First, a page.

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Developing and Teaching Modular Robots

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2021 ASEE Virtual Annual Conference Content Access


Virtual Conference

Publication Date

July 26, 2021

Start Date

July 26, 2021

End Date

July 19, 2022

Conference Session

Manufacturing Division Technical Session - Robotics and Manufacturing

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Arif Sirinterlikci Robert Morris University Orcid 16x16

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Arif Sirinterlikci is a University Professor of Industrial and Manufacturing Engineering at Robert Morris University (RMU). He also serves as the Senior Director of the RMU Outreach and Innovation Center. He holds BS and MS degrees, both in Mechanical Engineering from Istanbul Technical University in Turkey and his Ph.D. is in Industrial and Systems Engineering from the Ohio State University. He is also a Certified Manufacturing Engineer (CMfgE). He has been actively involved in ASEE and SME organizations and conducted research in Rapid Prototyping and Reverse Engineering, Biomedical Device Design and Manufacturing, Automation and Robotics, and CAE in Manufacturing Processes fields.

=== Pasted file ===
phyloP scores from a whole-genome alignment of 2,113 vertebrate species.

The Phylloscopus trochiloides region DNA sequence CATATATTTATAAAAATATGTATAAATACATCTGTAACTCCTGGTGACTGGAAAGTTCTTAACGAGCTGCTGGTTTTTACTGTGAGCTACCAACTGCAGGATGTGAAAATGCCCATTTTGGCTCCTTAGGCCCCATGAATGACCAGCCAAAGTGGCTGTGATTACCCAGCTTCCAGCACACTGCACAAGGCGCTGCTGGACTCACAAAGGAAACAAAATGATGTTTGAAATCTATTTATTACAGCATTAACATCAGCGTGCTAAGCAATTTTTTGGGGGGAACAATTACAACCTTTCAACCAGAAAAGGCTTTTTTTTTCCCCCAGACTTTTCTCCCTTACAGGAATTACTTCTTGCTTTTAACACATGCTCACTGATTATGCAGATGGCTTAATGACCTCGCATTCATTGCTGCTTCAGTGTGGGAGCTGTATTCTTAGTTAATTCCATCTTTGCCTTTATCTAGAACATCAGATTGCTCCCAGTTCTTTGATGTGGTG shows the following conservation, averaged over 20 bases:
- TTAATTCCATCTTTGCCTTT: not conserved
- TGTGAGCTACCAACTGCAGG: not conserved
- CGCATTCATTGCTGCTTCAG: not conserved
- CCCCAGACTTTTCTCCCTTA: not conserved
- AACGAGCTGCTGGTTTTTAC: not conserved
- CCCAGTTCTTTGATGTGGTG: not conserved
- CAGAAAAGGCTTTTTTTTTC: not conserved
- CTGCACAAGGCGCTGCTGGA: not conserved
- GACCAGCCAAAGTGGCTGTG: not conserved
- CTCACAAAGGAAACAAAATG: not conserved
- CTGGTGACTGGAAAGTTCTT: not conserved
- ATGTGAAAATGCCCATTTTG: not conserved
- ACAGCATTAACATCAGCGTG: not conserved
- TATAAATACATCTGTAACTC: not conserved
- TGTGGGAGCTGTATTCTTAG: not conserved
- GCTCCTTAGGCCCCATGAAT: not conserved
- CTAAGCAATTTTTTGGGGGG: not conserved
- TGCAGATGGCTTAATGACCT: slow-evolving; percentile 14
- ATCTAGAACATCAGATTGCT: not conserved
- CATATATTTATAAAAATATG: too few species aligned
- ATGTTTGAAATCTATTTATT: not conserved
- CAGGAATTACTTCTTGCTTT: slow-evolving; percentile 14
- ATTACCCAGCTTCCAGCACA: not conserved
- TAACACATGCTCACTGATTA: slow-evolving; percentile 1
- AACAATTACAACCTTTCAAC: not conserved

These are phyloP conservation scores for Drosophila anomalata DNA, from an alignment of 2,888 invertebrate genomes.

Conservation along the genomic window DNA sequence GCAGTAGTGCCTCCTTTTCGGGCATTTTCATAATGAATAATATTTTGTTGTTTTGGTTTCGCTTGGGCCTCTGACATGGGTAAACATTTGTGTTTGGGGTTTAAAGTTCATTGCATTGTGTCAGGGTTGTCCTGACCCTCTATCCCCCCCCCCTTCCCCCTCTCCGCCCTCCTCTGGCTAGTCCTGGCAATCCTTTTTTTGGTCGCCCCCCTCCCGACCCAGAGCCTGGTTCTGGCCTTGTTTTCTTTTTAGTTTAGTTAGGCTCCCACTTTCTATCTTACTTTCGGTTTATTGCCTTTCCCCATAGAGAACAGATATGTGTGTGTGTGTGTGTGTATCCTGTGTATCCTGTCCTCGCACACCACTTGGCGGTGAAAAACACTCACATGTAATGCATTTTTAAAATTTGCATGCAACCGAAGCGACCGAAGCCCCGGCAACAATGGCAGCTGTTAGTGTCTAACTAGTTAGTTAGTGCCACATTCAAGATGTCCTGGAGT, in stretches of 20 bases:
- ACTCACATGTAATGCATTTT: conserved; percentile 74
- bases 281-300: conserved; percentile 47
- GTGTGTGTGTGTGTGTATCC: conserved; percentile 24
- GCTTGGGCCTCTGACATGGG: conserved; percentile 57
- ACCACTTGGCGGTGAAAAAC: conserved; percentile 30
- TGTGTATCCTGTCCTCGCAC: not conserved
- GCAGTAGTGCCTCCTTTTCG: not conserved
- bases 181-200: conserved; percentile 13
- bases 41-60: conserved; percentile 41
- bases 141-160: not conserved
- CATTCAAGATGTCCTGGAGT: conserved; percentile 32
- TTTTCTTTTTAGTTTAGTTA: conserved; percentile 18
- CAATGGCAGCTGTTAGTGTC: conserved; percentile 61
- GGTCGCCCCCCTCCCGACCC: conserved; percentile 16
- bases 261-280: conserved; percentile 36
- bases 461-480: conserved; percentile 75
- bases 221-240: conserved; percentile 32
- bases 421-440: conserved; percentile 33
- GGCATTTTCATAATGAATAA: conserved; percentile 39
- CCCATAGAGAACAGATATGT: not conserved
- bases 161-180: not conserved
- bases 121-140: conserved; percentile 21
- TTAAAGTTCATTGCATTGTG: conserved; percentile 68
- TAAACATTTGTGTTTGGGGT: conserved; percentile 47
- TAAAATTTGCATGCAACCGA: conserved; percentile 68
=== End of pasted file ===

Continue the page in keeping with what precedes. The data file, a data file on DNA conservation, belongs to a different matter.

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This study focuses on development and teaching modular industrial robots to students from a variety of levels including high school and college. Initially, MOSS modular robotics system, a robotic toy, was chosen as the development platform. However, it was not found to be adequate for most of the industrial robot configurations, excluding the articulated robot arm. Thus, additional components were designed by two engineering students and made to be interfaced with the existing MOSS modules to accomplish configurations like selectively compliant articulated robot arm (SCARA) and cylindrical robots. The newly developed robot configurations are programmed through C programming language within the Visual Studio coding environment. MOSS robotics system was utilized due to its user-configurable modular robotic structure giving an additional dimension to the learning experience since it is a true modular robotic system. After the initial development work, a high-school workshop was conducted in collaboration with a neighboring school district led by the two engineering students who designed the modifications. The current development efforts include design of an Arduino-based modular structure and possible use of self-configuration. This paper includes the detailed sketch of the development efforts, engineering students’ reflections on the development project, design and delivery of the high school workshop including high school student feedback, and possible future college level curricular designs for modular industrial robotics for industrial, mechanical, and manufacturing engineering programs. The paper is concluded with future work concepts including possible kinematics and dynamics modeling of these industrial robot configurations through simulation tools such as DELMIA or MapleSIM, along with use of machine learning for self-configuration.

Sirinterlikci, A. (2021, July), Developing and Teaching Modular Robots Paper presented at 2021 ASEE Virtual Annual Conference Content Access, Virtual Conference. 10.18260/1-2--36939

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